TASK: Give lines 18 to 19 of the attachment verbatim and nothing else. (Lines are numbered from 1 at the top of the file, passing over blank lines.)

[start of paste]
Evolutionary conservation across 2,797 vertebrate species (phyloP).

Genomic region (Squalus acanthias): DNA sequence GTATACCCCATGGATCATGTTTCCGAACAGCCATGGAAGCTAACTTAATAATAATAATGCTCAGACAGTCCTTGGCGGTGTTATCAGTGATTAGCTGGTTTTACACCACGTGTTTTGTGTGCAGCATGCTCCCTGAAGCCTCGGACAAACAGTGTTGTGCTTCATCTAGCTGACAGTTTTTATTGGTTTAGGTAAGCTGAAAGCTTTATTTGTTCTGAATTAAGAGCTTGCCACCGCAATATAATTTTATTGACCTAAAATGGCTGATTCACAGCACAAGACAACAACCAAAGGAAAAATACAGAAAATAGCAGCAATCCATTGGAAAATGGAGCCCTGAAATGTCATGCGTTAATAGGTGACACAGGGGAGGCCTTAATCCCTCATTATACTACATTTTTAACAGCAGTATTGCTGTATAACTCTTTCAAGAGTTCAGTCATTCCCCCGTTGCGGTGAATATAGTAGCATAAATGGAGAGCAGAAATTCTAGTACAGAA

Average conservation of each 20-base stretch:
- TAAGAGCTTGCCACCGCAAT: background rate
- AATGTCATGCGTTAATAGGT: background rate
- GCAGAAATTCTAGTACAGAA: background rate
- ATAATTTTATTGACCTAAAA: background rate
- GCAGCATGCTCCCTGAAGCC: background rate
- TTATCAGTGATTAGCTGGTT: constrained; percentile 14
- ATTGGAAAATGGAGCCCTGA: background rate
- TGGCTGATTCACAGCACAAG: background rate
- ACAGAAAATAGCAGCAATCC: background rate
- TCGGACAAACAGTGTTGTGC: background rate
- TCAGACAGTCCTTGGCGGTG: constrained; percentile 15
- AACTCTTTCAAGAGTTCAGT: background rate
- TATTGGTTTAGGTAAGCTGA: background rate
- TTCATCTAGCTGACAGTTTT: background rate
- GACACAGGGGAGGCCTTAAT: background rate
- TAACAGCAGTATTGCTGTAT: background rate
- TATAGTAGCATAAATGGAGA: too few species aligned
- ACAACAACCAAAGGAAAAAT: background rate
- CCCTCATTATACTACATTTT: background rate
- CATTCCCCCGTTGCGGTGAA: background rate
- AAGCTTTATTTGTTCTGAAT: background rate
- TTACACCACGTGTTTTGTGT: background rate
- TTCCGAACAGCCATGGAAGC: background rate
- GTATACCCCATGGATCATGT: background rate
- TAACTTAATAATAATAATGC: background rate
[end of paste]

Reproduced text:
- GACACAGGGGAGGCCTTAAT: background rate
- TAACAGCAGTATTGCTGTAT: background rate